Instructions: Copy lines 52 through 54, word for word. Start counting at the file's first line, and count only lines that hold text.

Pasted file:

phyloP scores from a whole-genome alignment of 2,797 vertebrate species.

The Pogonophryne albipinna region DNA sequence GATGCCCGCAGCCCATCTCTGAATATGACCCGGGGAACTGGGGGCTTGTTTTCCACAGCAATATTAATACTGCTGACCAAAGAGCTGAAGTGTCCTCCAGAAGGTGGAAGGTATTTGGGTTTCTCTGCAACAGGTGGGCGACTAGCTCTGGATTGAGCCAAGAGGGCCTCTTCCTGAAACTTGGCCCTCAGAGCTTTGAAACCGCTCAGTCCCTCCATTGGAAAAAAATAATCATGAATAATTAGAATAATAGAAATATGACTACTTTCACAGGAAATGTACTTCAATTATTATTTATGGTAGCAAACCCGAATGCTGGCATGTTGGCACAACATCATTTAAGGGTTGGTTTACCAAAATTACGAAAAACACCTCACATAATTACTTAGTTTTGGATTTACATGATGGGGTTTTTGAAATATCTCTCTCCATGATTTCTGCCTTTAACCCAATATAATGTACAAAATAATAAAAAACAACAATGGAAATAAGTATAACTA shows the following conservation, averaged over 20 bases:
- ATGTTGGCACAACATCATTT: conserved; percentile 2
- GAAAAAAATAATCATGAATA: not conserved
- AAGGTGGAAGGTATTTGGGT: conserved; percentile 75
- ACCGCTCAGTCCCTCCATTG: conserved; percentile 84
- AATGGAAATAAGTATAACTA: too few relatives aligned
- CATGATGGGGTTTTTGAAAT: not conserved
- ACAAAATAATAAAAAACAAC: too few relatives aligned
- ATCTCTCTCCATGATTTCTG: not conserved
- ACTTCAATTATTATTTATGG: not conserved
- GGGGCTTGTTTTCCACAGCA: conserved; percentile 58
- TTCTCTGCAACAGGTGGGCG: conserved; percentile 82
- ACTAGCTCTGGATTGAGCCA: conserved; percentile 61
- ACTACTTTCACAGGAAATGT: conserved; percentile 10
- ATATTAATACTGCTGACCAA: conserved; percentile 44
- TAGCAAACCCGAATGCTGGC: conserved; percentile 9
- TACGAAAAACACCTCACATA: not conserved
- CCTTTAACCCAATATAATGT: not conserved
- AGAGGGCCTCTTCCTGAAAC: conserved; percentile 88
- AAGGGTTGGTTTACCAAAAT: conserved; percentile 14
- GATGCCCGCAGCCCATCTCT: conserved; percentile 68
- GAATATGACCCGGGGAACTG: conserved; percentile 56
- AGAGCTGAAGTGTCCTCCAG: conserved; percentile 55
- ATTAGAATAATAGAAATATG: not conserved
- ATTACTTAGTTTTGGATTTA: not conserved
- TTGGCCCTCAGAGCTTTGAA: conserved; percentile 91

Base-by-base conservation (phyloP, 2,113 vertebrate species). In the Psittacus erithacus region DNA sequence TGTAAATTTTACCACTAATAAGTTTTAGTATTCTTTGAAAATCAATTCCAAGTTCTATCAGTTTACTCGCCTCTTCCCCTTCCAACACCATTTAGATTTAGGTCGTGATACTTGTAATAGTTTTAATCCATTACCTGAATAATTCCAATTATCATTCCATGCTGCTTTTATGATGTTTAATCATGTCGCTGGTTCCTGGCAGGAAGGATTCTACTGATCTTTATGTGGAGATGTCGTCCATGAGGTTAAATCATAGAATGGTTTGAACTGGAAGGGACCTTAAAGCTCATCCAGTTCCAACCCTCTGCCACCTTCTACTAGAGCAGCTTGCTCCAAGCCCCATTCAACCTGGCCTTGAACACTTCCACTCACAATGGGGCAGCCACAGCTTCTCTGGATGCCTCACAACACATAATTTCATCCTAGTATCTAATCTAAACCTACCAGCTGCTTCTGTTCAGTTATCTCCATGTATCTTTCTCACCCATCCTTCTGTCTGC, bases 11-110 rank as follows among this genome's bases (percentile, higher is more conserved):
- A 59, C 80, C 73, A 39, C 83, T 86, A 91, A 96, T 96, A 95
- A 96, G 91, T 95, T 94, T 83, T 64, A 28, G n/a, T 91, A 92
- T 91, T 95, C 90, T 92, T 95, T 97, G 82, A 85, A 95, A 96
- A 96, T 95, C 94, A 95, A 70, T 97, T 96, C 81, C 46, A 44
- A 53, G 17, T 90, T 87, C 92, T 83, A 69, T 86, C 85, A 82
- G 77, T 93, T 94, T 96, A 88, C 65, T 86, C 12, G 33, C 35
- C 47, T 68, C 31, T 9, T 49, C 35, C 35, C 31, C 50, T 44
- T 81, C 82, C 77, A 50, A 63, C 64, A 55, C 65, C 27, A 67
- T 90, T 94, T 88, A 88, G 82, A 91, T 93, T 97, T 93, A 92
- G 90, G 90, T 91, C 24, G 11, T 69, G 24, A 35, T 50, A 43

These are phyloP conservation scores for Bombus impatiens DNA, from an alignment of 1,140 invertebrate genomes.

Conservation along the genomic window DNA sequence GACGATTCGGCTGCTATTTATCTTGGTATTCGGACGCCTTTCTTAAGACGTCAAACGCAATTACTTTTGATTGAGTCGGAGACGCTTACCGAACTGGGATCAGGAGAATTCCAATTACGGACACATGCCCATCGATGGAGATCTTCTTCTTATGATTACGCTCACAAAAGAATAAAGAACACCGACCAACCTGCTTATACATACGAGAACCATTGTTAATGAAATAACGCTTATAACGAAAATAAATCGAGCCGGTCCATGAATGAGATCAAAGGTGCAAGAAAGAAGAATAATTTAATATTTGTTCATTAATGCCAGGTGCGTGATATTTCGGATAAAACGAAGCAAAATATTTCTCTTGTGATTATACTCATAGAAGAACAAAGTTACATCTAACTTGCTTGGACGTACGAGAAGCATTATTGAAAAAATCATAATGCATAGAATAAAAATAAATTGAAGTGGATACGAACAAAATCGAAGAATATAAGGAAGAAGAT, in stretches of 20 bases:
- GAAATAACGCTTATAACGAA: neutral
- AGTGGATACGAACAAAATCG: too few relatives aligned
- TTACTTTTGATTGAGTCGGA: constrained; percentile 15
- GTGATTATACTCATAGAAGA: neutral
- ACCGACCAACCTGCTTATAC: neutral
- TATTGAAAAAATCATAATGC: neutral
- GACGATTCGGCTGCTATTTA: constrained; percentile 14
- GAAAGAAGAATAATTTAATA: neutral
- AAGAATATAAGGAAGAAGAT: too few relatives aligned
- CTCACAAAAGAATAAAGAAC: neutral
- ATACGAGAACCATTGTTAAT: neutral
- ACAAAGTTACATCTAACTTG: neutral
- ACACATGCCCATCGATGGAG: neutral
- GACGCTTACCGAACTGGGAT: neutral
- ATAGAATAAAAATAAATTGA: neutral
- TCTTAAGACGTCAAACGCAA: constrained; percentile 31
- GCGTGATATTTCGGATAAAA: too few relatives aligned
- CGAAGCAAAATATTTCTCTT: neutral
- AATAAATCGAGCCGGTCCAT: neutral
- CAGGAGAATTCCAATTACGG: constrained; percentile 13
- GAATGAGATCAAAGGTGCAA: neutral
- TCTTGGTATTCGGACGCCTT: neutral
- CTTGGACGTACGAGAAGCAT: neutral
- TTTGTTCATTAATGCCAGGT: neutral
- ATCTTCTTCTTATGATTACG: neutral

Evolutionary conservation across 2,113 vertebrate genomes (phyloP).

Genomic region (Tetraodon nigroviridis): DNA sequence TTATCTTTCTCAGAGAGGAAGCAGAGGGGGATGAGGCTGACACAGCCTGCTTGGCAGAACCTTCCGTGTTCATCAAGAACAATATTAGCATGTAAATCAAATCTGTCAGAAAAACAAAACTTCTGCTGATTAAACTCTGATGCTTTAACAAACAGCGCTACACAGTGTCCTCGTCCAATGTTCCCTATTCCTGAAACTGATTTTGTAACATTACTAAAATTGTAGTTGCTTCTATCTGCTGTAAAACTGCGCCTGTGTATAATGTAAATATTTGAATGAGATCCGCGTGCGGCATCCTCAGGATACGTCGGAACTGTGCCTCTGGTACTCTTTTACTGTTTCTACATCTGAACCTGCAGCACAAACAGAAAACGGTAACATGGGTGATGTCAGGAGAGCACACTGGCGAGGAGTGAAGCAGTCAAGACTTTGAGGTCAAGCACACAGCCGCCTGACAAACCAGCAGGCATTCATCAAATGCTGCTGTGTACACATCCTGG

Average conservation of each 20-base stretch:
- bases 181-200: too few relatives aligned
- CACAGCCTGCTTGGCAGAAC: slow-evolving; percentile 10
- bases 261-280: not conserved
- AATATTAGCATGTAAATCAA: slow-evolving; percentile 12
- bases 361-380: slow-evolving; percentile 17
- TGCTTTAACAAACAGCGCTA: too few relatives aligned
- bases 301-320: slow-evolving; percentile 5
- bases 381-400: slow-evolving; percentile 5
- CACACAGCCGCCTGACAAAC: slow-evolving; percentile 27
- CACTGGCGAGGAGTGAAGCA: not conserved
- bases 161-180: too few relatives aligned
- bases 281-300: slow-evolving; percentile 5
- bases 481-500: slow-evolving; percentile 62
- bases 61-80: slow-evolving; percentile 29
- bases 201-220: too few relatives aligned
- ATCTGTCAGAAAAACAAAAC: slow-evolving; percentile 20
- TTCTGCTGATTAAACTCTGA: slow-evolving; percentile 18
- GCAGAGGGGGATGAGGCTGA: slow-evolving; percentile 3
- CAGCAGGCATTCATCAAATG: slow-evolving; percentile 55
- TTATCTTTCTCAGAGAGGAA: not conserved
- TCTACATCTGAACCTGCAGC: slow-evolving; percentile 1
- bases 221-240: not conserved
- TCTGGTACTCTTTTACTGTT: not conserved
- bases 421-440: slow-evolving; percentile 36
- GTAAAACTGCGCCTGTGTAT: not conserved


- ACAAAGTTACATCTAACTTG: neutral
- ACACATGCCCATCGATGGAG: neutral
- GACGCTTACCGAACTGGGAT: neutral